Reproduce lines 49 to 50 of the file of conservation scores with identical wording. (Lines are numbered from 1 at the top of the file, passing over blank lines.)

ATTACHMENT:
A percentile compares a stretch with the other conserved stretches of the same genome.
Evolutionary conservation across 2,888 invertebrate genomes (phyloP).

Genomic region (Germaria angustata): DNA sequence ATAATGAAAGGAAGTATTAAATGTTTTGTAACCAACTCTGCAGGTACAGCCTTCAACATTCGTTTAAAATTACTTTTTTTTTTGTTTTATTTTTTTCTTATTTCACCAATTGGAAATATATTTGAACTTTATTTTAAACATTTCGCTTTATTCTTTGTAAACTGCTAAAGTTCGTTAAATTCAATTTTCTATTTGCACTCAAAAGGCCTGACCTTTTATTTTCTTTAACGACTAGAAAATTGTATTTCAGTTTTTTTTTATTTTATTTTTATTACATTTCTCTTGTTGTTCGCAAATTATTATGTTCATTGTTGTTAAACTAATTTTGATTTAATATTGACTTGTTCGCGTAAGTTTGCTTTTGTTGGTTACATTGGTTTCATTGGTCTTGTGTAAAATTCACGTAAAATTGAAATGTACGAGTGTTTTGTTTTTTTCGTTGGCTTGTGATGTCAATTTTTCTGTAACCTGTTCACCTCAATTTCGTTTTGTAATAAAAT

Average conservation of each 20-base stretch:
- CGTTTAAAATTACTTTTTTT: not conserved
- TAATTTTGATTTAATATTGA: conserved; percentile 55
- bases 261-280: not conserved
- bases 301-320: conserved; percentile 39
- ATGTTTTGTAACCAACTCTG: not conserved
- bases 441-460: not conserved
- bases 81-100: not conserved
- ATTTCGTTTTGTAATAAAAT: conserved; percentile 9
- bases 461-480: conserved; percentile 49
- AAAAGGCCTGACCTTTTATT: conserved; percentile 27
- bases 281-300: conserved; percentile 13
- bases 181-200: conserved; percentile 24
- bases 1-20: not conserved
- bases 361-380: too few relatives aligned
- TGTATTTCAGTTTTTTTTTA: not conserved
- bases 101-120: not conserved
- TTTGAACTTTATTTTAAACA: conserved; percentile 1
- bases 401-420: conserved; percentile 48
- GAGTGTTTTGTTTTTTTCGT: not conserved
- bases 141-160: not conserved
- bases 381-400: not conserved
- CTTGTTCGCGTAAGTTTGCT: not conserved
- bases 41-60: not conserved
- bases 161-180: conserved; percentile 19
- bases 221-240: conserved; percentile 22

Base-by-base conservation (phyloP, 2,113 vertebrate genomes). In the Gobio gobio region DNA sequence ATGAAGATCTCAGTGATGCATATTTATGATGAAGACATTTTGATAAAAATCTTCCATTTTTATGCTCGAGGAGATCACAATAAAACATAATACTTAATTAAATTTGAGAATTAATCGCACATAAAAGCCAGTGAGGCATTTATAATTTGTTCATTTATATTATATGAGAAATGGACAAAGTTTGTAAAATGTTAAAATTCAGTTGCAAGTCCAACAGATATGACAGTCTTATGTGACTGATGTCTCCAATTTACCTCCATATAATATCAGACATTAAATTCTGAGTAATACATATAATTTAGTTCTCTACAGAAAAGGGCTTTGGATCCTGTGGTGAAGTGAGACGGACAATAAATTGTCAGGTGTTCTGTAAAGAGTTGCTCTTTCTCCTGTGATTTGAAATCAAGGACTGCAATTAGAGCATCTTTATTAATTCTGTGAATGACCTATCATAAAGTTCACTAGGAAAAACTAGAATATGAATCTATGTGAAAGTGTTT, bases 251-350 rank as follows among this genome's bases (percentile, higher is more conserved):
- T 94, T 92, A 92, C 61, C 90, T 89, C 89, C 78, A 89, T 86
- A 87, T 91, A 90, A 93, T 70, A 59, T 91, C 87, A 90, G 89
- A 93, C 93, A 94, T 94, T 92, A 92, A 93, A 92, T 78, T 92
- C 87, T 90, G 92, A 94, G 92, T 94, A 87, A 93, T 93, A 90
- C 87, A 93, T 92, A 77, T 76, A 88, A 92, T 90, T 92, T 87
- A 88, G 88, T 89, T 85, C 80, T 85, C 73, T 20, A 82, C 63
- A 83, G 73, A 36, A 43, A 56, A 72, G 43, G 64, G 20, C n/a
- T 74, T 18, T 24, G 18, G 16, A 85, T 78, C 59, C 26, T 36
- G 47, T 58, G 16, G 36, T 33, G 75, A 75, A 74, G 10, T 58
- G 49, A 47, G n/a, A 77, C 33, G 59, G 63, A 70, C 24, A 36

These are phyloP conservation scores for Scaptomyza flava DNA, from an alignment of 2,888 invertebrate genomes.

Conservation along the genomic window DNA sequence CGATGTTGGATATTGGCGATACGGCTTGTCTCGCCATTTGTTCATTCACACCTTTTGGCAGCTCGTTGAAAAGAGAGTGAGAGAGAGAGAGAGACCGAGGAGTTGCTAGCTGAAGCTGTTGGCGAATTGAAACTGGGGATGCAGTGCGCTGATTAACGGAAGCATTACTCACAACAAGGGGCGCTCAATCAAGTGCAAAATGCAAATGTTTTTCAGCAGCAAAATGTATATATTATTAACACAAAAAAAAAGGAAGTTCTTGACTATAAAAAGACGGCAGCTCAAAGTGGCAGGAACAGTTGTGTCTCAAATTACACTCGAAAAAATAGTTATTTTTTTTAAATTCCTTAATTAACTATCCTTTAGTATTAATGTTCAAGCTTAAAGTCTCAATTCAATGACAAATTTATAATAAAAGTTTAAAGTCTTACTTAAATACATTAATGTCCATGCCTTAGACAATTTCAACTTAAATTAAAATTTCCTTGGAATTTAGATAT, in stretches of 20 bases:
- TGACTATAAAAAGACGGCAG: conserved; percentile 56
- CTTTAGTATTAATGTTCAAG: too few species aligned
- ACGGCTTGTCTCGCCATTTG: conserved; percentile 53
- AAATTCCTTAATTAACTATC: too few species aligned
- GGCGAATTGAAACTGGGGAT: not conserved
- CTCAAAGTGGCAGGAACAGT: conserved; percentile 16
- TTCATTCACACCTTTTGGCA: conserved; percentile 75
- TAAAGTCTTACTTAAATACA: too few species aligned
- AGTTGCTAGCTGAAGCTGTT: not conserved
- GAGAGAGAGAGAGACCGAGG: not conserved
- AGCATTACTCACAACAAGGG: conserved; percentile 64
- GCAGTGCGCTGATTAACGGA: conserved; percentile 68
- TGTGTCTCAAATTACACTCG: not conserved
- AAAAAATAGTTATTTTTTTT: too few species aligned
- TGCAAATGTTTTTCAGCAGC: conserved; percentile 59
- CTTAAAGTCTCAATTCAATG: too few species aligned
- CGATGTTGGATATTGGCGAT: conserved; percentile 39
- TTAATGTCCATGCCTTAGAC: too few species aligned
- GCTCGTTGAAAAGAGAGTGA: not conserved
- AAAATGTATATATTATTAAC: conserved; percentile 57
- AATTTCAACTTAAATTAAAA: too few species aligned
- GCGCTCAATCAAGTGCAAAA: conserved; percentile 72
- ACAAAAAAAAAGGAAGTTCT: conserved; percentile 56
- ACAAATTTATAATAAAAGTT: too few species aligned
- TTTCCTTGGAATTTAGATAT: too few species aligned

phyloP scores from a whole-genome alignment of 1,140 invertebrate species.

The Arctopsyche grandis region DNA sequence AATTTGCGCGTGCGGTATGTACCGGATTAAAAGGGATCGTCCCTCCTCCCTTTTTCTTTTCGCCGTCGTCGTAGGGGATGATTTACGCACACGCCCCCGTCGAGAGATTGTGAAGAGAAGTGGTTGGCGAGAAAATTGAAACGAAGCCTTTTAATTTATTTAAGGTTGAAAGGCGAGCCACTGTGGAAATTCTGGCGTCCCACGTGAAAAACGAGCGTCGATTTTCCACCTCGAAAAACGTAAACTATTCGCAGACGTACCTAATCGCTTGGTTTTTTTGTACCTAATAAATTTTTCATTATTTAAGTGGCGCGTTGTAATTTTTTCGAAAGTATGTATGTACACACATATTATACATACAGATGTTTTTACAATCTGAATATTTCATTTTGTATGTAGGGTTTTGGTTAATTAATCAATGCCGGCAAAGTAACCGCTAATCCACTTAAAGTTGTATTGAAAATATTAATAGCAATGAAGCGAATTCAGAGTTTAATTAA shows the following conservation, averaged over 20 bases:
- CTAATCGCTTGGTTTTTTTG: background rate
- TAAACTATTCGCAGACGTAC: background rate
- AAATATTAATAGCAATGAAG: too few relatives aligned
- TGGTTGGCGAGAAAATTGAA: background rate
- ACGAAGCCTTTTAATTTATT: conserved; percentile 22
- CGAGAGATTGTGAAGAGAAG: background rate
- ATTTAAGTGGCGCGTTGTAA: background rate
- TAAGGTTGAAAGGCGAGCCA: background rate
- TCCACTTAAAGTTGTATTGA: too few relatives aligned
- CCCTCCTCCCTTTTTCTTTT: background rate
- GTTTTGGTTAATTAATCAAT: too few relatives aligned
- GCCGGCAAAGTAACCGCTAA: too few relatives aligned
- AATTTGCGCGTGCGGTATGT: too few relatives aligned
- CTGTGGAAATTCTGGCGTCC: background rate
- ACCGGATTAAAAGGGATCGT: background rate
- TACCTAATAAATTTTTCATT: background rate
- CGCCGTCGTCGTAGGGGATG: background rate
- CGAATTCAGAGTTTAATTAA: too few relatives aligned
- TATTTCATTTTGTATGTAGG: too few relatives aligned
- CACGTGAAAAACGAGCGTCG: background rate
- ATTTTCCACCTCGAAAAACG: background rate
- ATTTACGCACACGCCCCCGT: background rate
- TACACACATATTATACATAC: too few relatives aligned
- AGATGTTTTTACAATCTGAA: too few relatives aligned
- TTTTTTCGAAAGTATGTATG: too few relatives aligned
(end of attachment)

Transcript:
- TTCATTCACACCTTTTGGCA: conserved; percentile 75
- TAAAGTCTTACTTAAATACA: too few species aligned